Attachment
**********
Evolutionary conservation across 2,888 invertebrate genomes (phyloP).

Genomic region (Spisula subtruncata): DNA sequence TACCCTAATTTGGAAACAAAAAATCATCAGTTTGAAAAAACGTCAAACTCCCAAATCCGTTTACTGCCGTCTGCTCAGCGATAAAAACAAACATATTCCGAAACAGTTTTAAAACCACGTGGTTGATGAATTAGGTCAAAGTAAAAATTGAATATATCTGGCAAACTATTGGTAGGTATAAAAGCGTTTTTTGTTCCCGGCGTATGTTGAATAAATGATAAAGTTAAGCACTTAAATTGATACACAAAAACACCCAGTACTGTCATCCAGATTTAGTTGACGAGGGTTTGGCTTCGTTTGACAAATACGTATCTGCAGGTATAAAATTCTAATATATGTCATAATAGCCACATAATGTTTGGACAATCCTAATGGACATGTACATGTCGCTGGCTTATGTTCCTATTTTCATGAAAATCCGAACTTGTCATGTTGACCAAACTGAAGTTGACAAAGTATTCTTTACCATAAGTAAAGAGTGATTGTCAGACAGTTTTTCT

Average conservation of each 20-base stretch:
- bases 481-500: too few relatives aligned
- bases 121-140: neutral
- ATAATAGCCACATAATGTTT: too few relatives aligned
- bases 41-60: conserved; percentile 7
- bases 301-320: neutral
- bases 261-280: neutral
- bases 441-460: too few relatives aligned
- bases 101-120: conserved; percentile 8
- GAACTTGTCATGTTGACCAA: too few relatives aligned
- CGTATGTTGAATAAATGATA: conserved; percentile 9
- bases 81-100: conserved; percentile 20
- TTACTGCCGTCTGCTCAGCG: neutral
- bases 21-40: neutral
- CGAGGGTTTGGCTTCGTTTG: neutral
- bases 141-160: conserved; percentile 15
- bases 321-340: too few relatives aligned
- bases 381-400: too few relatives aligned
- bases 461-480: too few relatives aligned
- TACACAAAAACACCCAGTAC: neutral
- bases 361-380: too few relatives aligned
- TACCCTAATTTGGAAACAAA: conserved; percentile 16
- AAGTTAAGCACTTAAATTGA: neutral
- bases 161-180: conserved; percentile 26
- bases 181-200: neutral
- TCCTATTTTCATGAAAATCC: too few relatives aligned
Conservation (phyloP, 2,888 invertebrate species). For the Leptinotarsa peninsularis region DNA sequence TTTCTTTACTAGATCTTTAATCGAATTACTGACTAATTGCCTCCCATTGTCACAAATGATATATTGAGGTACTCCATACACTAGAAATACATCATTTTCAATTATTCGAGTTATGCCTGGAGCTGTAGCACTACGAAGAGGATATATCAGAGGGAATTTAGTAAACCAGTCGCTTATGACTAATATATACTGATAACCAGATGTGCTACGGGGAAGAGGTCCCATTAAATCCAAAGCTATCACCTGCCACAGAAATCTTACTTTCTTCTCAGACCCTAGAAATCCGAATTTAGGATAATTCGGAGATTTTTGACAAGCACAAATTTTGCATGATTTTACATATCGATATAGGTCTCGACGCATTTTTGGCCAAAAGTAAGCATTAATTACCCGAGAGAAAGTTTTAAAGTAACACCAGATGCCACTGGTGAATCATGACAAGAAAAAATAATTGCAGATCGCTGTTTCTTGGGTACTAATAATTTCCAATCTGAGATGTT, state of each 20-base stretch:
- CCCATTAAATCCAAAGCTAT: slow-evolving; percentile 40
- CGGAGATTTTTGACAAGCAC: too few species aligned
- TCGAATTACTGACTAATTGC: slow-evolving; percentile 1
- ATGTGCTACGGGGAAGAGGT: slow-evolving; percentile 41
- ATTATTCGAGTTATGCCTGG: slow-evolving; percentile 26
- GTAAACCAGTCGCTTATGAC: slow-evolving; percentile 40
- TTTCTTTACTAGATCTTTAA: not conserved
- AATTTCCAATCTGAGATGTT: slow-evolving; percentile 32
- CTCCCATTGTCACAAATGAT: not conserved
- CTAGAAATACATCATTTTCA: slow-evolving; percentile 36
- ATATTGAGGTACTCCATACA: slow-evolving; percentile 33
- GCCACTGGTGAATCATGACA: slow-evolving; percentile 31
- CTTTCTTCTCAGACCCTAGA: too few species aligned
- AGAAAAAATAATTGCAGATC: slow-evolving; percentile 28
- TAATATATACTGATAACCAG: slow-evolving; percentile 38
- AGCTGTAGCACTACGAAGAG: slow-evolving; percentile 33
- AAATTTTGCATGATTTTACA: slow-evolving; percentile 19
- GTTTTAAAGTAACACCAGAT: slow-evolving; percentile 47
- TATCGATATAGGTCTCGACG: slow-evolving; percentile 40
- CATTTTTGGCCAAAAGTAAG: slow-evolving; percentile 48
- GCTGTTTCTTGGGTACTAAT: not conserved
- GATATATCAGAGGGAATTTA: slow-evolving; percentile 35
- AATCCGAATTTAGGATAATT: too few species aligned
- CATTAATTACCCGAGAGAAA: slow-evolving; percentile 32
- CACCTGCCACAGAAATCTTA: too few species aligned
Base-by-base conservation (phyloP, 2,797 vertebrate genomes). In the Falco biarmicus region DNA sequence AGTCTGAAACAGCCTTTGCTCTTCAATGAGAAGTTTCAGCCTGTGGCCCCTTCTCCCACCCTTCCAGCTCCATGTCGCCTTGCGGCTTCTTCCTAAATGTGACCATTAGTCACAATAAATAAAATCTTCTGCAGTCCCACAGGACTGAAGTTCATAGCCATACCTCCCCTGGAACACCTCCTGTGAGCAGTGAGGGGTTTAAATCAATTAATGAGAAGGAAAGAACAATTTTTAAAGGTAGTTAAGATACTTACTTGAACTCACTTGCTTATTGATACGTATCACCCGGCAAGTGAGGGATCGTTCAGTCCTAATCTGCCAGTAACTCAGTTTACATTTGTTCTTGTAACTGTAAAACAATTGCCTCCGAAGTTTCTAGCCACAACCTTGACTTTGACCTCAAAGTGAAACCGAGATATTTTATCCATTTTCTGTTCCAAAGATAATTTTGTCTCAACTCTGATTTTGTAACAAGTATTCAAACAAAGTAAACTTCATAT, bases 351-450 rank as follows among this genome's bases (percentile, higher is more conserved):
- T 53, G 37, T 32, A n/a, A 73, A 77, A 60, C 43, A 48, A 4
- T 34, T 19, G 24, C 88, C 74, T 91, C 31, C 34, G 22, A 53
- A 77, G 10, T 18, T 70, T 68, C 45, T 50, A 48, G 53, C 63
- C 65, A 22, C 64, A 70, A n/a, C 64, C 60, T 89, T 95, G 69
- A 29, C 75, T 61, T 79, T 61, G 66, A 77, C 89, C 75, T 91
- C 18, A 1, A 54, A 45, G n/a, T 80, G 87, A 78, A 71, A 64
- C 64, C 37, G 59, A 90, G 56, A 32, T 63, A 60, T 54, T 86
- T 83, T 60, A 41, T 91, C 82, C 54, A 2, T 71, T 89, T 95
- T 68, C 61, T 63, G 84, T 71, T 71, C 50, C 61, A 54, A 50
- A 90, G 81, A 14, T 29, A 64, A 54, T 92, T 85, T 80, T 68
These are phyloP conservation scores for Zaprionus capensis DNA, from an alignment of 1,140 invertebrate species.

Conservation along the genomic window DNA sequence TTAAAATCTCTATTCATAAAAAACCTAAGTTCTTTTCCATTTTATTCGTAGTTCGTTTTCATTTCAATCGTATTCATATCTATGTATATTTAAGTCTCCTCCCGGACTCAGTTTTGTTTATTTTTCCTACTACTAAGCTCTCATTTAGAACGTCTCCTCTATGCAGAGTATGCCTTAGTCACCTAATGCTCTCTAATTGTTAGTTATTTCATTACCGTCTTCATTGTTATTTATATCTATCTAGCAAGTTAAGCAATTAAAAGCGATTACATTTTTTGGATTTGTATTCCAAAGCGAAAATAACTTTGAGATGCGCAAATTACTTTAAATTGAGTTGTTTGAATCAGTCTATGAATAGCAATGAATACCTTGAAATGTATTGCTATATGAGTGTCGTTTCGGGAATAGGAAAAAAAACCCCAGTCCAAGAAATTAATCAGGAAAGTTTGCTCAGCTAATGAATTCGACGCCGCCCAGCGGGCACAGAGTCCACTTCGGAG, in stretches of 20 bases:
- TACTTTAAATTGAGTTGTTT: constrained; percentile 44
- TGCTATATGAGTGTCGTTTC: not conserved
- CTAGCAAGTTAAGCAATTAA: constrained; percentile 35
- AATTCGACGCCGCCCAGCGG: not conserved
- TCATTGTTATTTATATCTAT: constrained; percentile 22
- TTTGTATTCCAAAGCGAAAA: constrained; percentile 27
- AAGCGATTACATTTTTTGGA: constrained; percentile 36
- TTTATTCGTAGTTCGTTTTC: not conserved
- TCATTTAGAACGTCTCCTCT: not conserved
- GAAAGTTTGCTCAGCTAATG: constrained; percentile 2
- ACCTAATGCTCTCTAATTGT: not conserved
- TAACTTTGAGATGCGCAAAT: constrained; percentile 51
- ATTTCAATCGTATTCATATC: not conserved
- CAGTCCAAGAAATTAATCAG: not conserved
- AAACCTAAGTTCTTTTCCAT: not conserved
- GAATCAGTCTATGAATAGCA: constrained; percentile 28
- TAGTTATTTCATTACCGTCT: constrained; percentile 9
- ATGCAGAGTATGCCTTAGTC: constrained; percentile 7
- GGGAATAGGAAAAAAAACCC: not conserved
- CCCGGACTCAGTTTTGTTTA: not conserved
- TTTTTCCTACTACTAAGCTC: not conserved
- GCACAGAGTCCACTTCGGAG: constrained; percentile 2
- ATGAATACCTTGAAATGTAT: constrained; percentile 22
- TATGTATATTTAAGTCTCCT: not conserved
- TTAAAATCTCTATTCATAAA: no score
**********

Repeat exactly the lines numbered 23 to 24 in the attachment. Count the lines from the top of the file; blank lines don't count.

- bases 361-380: too few relatives aligned
- TACCCTAATTTGGAAACAAA: conserved; percentile 16